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An evergreen or partly deciduous shrub or small tree 5 to 30 ft high, with very downy twigs. Leaves alternate, mostly borne on short spurs, 2 to 4 in. long and 11⁄2 to 3 in. wide on plants cultivated in Britain but smaller on wild ones, roundish to elliptic-ovate in general outline, with one or three main veins springing from the base and usually with three rather shallow, blunt lobes, but sometimes almost entire, upper surface dull green, specked with star-shaped hairs when young, lower surface felted with similar but pale brown hairs; leaf-stalk generally shorter than, occasionally about as long as blades. Flowers solitary, short-stalked, borne on leafy spurs; calyx golden yellow, widely cup-shaped at first, becoming almost flat; lobes roundish, densely downy outside, each with a pit on the inside at the base which is usually hairy with long white cottony hairs, though sometimes only slightly so. Capsules ovoid, 1 to 11⁄2 in. long, acute at the apex. Seeds dull dark brown, downy, each with a conspicuous protuberance (caruncle) at one end. Bot Mag., t. 5591.
Native of California, found on the lower western slopes of the Sierra Nevada from Shasta Co. southward and in various parts of the coastal ranges; also in Arizona. It was discovered in 1846 and introduced soon after to the garden of the Horticultural Society at Chiswick, where it flowered in 1854. About five years later this plant was sold to Henderson’s nursery for the sum of £40 but died shortly after the move. In the meantime William Lobb, collecting for Messrs Veitch, had reintroduced it (1853) and since then it has been continually in cultivation.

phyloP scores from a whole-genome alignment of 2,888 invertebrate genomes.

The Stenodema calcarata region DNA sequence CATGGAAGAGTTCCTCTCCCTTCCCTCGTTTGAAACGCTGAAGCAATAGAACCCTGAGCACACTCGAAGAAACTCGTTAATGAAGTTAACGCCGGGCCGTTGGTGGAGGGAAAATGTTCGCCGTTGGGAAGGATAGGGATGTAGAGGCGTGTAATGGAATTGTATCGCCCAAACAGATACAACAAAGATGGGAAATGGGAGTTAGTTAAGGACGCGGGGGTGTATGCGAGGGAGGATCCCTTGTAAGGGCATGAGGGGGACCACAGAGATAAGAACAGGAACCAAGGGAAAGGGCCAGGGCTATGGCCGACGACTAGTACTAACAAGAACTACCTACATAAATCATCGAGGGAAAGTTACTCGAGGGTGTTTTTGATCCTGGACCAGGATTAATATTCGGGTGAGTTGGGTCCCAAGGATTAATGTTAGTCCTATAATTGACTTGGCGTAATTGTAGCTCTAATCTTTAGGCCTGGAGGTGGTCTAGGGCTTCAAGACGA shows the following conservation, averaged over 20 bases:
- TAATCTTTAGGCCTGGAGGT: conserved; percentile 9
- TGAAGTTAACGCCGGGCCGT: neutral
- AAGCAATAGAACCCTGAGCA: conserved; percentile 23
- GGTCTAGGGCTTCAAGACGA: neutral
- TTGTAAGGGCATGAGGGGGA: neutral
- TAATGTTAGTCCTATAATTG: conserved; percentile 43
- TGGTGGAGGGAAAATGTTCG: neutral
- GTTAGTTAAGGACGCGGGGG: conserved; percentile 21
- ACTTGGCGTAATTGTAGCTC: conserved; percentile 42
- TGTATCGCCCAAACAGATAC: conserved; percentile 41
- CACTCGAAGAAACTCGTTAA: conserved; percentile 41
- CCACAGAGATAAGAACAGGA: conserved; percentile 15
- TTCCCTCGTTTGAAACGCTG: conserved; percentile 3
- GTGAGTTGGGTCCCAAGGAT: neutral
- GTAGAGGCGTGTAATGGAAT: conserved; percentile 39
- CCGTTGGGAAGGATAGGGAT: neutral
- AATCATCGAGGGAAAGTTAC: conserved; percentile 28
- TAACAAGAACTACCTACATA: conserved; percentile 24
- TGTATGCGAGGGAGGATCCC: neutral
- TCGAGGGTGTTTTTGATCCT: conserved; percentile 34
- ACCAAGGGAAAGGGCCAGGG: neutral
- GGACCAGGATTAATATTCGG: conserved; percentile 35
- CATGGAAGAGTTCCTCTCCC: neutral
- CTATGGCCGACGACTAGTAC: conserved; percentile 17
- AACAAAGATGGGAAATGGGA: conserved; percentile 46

It is not hardy in the open at Kew but has been grown successfully in a bay on the Temperate House Terrace. It is not long-lived, and although plants occasionally survive twenty or twenty-five years, growing and flowering admirably to the very last season, they are always liable to sudden collapse and death, possibly as a result of excessive wet. This species needs a light, well-drained, poorish soil and it might well be that a dressing of sulphate of potash soon after midsummer might help to keep it hard, especially if the summer is excessively rainy. Usually the plant is given a place on a wall, but this should not be necessary in the mildest parts. It flowers from May to July.
This fremontia produces plenty of its black seeds, which furnish the best and simplest means of increase. So averse is it to root disturbance that young plants should be grown in pots until planted in their permanent places.
Fremontia napensis Eastw.
Fremontodendron californicum subsp. napense (Eastw.) Munz